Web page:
The following nights were no different. My wounds had no time to heal, but started to bleed anew. Luckily, I felt the pain only when I was back in the shelter of St. Mary’s church and not during patrols. Otherwise, I would have sat in the corners of alleys crying and waiting for the dawn to come. So, I went hunting on New Year’s Eve, too, counting the minutes until my wounds would start bleeding again.
Traditionally, New Year’s Eve was the night of the men-killing demons. In the last years I hadn’t seen many other species on the hunt. I didn’t know why, but I assumed the streets were too busy for them and they feared to be discovered. As the ugly creatures of the night attracted more attention than beautiful women, the monsters preferred to hide. In return, the ladies experienced an economic boom, rejoicing at the night that made the streets overflow with people. Today, all were uninhibited, whether it was out of pure joy or too much alcohol. Men no longer paid attention to their surroundings. They were generous and careless. Tonight, it didn’t take more than a blink and a smile to make the lords of creation follow you wherever you wanted to, mostly dead awaited them at the end of the road.
It’s beyond me how you could come along with someone you don’t know. I have never been interested in one-night stands and I’ve also never been that drunk not to know what I was doing.
A shower of sparks lit up the night sky. Like snowflakes they fell down on me softly. A sharp smell was in the air, as if something was burning. People stood on their balconies, watching firecrackers explode. Groups of people stood in the middle of the roads, blocking traffic. Everybody shouted at each other, blabbering: “All the best!”
From my hiding place in a dark one-way street I watched them, disapprovingly. I have never liked New Year’s Eve. While some people said you cannot spend that special night on your own, I said you could. I didn’t like the drinking and I was afraid of the firecrackers. I only liked to watch them from behind a thick windowpane. So, December 31st was a real challenge for me, where I faced my fear of firecrackers. Oddly enough, that kind of shock treatment still hasn’t helped made it better after all these years, but this way I didn’t miss anything about New Year’s Eve at all.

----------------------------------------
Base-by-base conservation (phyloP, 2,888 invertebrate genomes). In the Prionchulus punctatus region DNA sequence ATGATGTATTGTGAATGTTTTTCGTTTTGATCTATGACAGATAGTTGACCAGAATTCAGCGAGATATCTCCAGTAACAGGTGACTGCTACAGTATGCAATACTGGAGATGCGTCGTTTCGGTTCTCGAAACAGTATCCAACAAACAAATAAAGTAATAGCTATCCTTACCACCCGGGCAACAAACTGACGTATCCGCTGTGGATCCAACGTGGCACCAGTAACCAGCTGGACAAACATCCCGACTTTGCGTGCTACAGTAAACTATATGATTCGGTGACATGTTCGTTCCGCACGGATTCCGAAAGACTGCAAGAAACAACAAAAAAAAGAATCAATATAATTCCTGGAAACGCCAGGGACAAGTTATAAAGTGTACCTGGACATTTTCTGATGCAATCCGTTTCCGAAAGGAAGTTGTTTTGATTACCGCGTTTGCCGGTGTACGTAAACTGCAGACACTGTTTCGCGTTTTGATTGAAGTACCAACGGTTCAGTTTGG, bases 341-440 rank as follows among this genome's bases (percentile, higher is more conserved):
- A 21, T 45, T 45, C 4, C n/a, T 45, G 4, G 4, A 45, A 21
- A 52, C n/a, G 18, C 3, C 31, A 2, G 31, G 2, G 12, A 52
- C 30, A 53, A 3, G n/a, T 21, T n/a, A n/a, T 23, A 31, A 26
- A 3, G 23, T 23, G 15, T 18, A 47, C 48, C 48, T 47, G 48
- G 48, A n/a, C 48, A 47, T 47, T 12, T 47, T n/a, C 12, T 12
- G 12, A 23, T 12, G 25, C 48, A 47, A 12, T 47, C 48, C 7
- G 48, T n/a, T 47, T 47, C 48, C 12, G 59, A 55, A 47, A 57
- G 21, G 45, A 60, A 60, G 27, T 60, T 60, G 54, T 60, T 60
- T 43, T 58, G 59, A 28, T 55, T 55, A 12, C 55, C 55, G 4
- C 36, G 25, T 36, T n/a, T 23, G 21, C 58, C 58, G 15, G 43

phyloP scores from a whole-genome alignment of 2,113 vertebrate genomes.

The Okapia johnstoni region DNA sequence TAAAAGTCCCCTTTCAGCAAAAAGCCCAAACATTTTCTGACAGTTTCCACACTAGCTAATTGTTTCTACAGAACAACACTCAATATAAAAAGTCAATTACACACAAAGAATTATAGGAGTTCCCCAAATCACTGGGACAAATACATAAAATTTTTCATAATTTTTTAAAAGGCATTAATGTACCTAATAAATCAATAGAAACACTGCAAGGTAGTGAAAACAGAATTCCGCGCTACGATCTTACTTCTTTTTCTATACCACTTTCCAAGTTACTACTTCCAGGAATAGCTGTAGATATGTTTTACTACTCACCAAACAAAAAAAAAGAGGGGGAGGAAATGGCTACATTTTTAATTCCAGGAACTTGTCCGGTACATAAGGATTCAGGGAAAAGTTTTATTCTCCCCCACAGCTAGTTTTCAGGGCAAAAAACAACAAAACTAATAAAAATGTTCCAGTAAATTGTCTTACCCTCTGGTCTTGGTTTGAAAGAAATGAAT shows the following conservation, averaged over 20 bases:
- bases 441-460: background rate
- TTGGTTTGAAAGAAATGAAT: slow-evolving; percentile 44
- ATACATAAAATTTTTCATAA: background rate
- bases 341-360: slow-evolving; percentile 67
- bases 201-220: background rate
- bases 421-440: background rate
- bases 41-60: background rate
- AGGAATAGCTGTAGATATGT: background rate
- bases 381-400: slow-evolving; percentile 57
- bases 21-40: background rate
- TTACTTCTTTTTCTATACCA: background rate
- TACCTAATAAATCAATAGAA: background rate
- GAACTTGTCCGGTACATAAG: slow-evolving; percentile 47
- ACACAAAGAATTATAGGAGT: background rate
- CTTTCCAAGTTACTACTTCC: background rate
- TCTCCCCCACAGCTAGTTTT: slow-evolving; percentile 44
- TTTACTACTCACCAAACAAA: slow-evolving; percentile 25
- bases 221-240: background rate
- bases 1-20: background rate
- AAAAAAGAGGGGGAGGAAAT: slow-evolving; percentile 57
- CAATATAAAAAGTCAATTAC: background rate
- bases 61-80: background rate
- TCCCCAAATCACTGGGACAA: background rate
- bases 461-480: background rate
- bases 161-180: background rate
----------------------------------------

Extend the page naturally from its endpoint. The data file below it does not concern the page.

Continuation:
When the group of merry men passed, I noticed one man staying behind, talking to a woman standing in a lantern’s yellow beam of light. Leaning against the lamppost, I hadn’t seen her before. The bawling guys must have hidden her, though she was pretty tall and not easy to overlook. She was a half giant and skinny like one of the Parisian fashion models. Despite winter’s cold she wore a short coat, which only reached to her knees. She wore court shoes – the ones I wouldn’t even wear in summer. All of her gestures and movements were self-confident and looked studied. She knew exactly how to turn her head or to throw her long reddish brown hair back over her shoulder to drive men wild. It was obvious she was a pro and what she was getting at. Willingly, the naïve guy confirmed her powers of seduction, taking her hand to find a nice quiet spot.
Seeing that, I shook my head. What was wrong with men? To have fun was okay, but so much stupidity just hurt. It got even worse, when I saw the long-legged woman turn around one last time to make sure his friends didn’t wait for him. My blood froze, when I saw her smile. It was a smug, confident of victory kind of smile, a hunter’s smile, who was ready to catch his prey.
A shiver ran down my spine. I knew what was happening. For the first time, I had watched the men-killing demon’s procedure from up close. Immediately, I started to run. Now, every second counted. If I would be too late, the naïve guy was lost.